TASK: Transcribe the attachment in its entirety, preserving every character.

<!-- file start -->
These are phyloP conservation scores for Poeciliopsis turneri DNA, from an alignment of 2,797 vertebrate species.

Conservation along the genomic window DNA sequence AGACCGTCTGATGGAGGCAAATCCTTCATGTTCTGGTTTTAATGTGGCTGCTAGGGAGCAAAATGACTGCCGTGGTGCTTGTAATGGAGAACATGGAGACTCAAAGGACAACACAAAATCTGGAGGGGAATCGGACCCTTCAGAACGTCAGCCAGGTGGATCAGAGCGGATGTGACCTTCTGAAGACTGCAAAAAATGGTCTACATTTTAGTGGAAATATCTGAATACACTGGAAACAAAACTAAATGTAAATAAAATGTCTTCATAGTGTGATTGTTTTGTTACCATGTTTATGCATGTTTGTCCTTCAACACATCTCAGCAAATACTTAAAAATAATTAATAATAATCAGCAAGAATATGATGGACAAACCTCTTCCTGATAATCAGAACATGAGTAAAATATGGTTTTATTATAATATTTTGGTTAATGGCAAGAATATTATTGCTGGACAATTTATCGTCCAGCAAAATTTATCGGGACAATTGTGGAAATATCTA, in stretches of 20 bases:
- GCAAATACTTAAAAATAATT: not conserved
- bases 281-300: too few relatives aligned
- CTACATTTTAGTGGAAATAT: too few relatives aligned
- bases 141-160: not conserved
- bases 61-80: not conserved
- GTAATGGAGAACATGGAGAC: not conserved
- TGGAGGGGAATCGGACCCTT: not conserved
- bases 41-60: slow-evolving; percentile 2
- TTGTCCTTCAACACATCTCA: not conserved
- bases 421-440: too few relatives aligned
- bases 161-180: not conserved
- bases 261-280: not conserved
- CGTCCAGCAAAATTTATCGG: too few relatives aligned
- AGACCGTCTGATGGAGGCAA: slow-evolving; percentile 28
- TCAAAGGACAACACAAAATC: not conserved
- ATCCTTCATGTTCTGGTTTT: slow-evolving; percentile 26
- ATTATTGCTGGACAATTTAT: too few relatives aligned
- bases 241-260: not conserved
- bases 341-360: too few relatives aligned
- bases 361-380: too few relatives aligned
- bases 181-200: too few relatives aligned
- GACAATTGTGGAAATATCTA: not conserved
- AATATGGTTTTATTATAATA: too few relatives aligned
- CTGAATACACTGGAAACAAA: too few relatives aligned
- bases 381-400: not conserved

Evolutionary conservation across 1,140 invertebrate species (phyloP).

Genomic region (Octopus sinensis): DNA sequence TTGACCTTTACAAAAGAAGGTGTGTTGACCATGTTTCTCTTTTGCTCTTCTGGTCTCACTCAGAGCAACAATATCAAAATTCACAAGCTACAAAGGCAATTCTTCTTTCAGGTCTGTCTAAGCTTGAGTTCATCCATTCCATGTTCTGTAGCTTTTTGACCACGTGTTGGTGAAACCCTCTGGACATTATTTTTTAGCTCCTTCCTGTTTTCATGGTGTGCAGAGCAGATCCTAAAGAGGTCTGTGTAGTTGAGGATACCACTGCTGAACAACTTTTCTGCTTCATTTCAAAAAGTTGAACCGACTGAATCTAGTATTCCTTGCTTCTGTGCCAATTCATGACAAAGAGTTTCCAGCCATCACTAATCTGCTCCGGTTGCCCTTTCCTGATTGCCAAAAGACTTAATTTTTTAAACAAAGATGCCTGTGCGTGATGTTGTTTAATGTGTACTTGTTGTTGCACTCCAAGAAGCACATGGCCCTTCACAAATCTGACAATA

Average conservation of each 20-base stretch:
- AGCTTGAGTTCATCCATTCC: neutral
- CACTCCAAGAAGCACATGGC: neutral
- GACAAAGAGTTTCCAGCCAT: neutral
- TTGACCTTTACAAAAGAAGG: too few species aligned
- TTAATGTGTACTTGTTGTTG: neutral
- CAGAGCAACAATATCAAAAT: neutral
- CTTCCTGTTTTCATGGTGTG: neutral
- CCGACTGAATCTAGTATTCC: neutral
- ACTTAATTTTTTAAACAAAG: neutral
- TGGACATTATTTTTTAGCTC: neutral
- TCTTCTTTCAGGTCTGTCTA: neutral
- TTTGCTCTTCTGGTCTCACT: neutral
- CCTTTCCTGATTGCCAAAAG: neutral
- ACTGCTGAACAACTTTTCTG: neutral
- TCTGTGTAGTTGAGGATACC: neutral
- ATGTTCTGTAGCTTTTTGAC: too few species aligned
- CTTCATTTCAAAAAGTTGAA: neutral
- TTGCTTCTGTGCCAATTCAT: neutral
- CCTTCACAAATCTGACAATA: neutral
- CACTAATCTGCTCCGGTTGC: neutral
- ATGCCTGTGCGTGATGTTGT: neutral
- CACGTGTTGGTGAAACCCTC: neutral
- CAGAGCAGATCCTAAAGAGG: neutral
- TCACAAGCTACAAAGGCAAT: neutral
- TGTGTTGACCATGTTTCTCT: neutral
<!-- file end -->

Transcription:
These are phyloP conservation scores for Poeciliopsis turneri DNA, from an alignment of 2,797 vertebrate species.

Conservation along the genomic window DNA sequence AGACCGTCTGATGGAGGCAAATCCTTCATGTTCTGGTTTTAATGTGGCTGCTAGGGAGCAAAATGACTGCCGTGGTGCTTGTAATGGAGAACATGGAGACTCAAAGGACAACACAAAATCTGGAGGGGAATCGGACCCTTCAGAACGTCAGCCAGGTGGATCAGAGCGGATGTGACCTTCTGAAGACTGCAAAAAATGGTCTACATTTTAGTGGAAATATCTGAATACACTGGAAACAAAACTAAATGTAAATAAAATGTCTTCATAGTGTGATTGTTTTGTTACCATGTTTATGCATGTTTGTCCTTCAACACATCTCAGCAAATACTTAAAAATAATTAATAATAATCAGCAAGAATATGATGGACAAACCTCTTCCTGATAATCAGAACATGAGTAAAATATGGTTTTATTATAATATTTTGGTTAATGGCAAGAATATTATTGCTGGACAATTTATCGTCCAGCAAAATTTATCGGGACAATTGTGGAAATATCTA, in stretches of 20 bases:
- GCAAATACTTAAAAATAATT: not conserved
- bases 281-300: too few relatives aligned
- CTACATTTTAGTGGAAATAT: too few relatives aligned
- bases 141-160: not conserved
- bases 61-80: not conserved
- GTAATGGAGAACATGGAGAC: not conserved
- TGGAGGGGAATCGGACCCTT: not conserved
- bases 41-60: slow-evolving; percentile 2
- TTGTCCTTCAACACATCTCA: not conserved
- bases 421-440: too few relatives aligned
- bases 161-180: not conserved
- bases 261-280: not conserved
- CGTCCAGCAAAATTTATCGG: too few relatives aligned
- AGACCGTCTGATGGAGGCAA: slow-evolving; percentile 28
- TCAAAGGACAACACAAAATC: not conserved
- ATCCTTCATGTTCTGGTTTT: slow-evolving; percentile 26
- ATTATTGCTGGACAATTTAT: too few relatives aligned
- bases 241-260: not conserved
- bases 341-360: too few relatives aligned
- bases 361-380: too few relatives aligned
- bases 181-200: too few relatives aligned
- GACAATTGTGGAAATATCTA: not conserved
- AATATGGTTTTATTATAATA: too few relatives aligned
- CTGAATACACTGGAAACAAA: too few relatives aligned
- bases 381-400: not conserved

Evolutionary conservation across 1,140 invertebrate species (phyloP).

Genomic region (Octopus sinensis): DNA sequence TTGACCTTTACAAAAGAAGGTGTGTTGACCATGTTTCTCTTTTGCTCTTCTGGTCTCACTCAGAGCAACAATATCAAAATTCACAAGCTACAAAGGCAATTCTTCTTTCAGGTCTGTCTAAGCTTGAGTTCATCCATTCCATGTTCTGTAGCTTTTTGACCACGTGTTGGTGAAACCCTCTGGACATTATTTTTTAGCTCCTTCCTGTTTTCATGGTGTGCAGAGCAGATCCTAAAGAGGTCTGTGTAGTTGAGGATACCACTGCTGAACAACTTTTCTGCTTCATTTCAAAAAGTTGAACCGACTGAATCTAGTATTCCTTGCTTCTGTGCCAATTCATGACAAAGAGTTTCCAGCCATCACTAATCTGCTCCGGTTGCCCTTTCCTGATTGCCAAAAGACTTAATTTTTTAAACAAAGATGCCTGTGCGTGATGTTGTTTAATGTGTACTTGTTGTTGCACTCCAAGAAGCACATGGCCCTTCACAAATCTGACAATA

Average conservation of each 20-base stretch:
- AGCTTGAGTTCATCCATTCC: neutral
- CACTCCAAGAAGCACATGGC: neutral
- GACAAAGAGTTTCCAGCCAT: neutral
- TTGACCTTTACAAAAGAAGG: too few species aligned
- TTAATGTGTACTTGTTGTTG: neutral
- CAGAGCAACAATATCAAAAT: neutral
- CTTCCTGTTTTCATGGTGTG: neutral
- CCGACTGAATCTAGTATTCC: neutral
- ACTTAATTTTTTAAACAAAG: neutral
- TGGACATTATTTTTTAGCTC: neutral
- TCTTCTTTCAGGTCTGTCTA: neutral
- TTTGCTCTTCTGGTCTCACT: neutral
- CCTTTCCTGATTGCCAAAAG: neutral
- ACTGCTGAACAACTTTTCTG: neutral
- TCTGTGTAGTTGAGGATACC: neutral
- ATGTTCTGTAGCTTTTTGAC: too few species aligned
- CTTCATTTCAAAAAGTTGAA: neutral
- TTGCTTCTGTGCCAATTCAT: neutral
- CCTTCACAAATCTGACAATA: neutral
- CACTAATCTGCTCCGGTTGC: neutral
- ATGCCTGTGCGTGATGTTGT: neutral
- CACGTGTTGGTGAAACCCTC: neutral
- CAGAGCAGATCCTAAAGAGG: neutral
- TCACAAGCTACAAAGGCAAT: neutral
- TGTGTTGACCATGTTTCTCT: neutral